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Just The Sports: 2011-04-17

Just The Sports

Wednesday, April 20, 2011

UNC's Harrison Barnes Still Has Something To Prove

With Harrison Barnes' decision to return to the University of North Carolina for his sophomore season, he accomplished two tasks. The first was to set up the Tar Heels as one of the top national title contenders for the 2011-12 season and the second was to allow the NBA to find out if Barnes really is as good as he was over the second half of the season.

Although Barnes entered college as a much-heralded player, his Tar Heel career got off to an abysmal start by any measure, especially when it came to his shooting. Over the first 19 games of his 37-game season, Barnes posted a woefully inadequate effective field goal percentage of 42.8 percent and true shooting percentage of 47.0 percent, not what one expects from a supposedly star player.

Barnes also struggled when it came to his handling of the ball as he turned the ball over more than he dished out assists. His 15.2 turnover percentage easily negated his 9.6 assist percentage.

All that changed over the last 18 games of the season, starting with UNC's contest against rival North Carolina State where Barnes netted his first 20-point game as a collegian. From that game onward, Barnes became a statistically significant better player in terms of effective field goal percentage (53.5 percent), true shooting percentage (56.1 percent), and avoiding turnovers (8.4 turnover percentage).

Not only did Barnes shoot better over the second half of the season, but he did so while assuming a larger role in the team's offense. Barnes' usage percentage jumped from 25.0 percent to 28.0 percent and the percentage of the team's shots that he took while on the floor increased from 26.4 percent to 31.7 percent. That combination of shooting well from the floor and taking such a high percentage of UNC's field goal attempts meant Barnes was a legitimate star and go-to player in the second half of the season.

With his expanded role in the offense and his much improved shooting, it should come as no surprise that Barnes' points per game average increased by 66.9 percent from 11.8 points per game to 19.7 points per contest.

The only facet of the game where Barnes did not improve was in his ability to get to the free throw line as he took 4.8 field goal attempts for every free throw attempt over the second half of the season as opposed to 3.3 field goal attempts for every free throw attempt during the first 19 games.

However, that is a minor quibble since he shot so well from the field that a lack of free throw attempts was something with which the Tar Heels could live.

Now all Barnes has to prove is that his exploits over the second half of the season are indicative of how he can really play. If he can accomplish that feat, then he will have earned the high draft pick an NBA team will no doubt use on him.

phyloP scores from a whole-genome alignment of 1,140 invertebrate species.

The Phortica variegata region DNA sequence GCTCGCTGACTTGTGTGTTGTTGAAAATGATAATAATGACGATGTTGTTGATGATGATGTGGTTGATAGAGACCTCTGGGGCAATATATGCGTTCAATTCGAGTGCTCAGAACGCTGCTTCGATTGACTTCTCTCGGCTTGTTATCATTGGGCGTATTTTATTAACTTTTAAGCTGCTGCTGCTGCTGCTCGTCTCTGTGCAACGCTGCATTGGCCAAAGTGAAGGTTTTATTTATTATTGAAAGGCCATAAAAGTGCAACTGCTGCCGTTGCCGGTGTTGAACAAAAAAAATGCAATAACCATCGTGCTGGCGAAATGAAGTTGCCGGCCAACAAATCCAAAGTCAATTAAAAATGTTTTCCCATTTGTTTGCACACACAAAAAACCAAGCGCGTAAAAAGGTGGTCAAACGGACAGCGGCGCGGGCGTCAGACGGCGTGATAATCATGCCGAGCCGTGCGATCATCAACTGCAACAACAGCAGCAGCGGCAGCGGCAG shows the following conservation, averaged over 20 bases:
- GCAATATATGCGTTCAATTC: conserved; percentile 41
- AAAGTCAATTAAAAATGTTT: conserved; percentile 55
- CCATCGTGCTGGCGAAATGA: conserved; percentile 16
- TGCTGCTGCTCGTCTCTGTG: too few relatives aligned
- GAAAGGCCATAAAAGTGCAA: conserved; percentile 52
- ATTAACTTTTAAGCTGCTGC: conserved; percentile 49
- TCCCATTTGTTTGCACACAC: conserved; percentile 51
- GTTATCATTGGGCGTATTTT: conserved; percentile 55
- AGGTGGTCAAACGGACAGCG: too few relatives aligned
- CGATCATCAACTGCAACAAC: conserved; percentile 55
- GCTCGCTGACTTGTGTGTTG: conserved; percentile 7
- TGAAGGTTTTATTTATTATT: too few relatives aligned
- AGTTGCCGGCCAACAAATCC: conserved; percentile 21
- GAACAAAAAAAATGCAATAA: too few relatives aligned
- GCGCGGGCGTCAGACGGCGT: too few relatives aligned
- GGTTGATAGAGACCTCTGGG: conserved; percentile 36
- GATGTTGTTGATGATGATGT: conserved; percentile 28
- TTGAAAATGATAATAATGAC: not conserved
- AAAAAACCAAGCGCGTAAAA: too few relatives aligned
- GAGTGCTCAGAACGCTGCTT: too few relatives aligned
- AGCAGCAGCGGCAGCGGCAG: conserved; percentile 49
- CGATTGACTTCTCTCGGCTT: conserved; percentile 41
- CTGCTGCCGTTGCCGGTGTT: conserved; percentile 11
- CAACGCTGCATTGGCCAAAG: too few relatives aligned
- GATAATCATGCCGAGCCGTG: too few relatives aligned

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Tuesday, April 19, 2011

Carmelo Anthony Has Played His Best Basketball For The New York Knicks

There can be no arguing that the blockbuster trade that landed the New York Knicks forward Carmelo Anthony has paid off in the short run. Not only did the Knicks improve as a team after the trade, but Anthony played the best basketball of his career for the franchise.

In the 54 games prior to Anthony's arrival on the Knicks' roster, the Knicks had only outscored their opponents by 0.4 points per 100 possessions, which is the make-up of a team barely above .500. Yet, all that changed after the trade.

Over the next 27 games, the Knicks played a much more efficient style of basketball, outscoring opponents by 2.0 points per 100 possessions; the last game of the season was not counted because Anthony did not appear in it. The Knicks were not playing elite basketball by any means, but they were significantly better than they had been before the trade.

A large part of the reason for the Knicks' improvement was the play of the true target of the blockbuster trade deal, Carmelo Anthony. Anthony easily outpaced what he had done for his previous team, the Denver Nuggets.

For the Nuggets this year in 50 games, he posted a true shooting percentage of 54.7 percent, produced 107 points per 100 possessions, and contributed 0.127 win shares per 48 minutes. Had he continued along that same track for the rest of the season, he would have had the fourth-worst season of his eight-year career.

However, he did not. His true shooting percentage jumped up to 57.5 percent, thanks in large part to him shooting an uncharacteristically high 42.4 percent from the three-point line; for his career, including those 27 games, Anthony has shot 32.0 percent on three-pointers.

Due mostly to his increased shooting efficiency, Anthony produced 114 points per 100 possessions and contributed 0.157 win shares per 48 minutes, which are superior to anything he has ever done over a full season.

Since Anthony's offensive proficiency is unlike anything he has ever accomplished in his career, it will probably be too much to expect for him to continue to play as well in the future as he did over those 27 games for the Knicks, but it has certainly been an extraordinarily good ride for Anthony and the Knicks so far.

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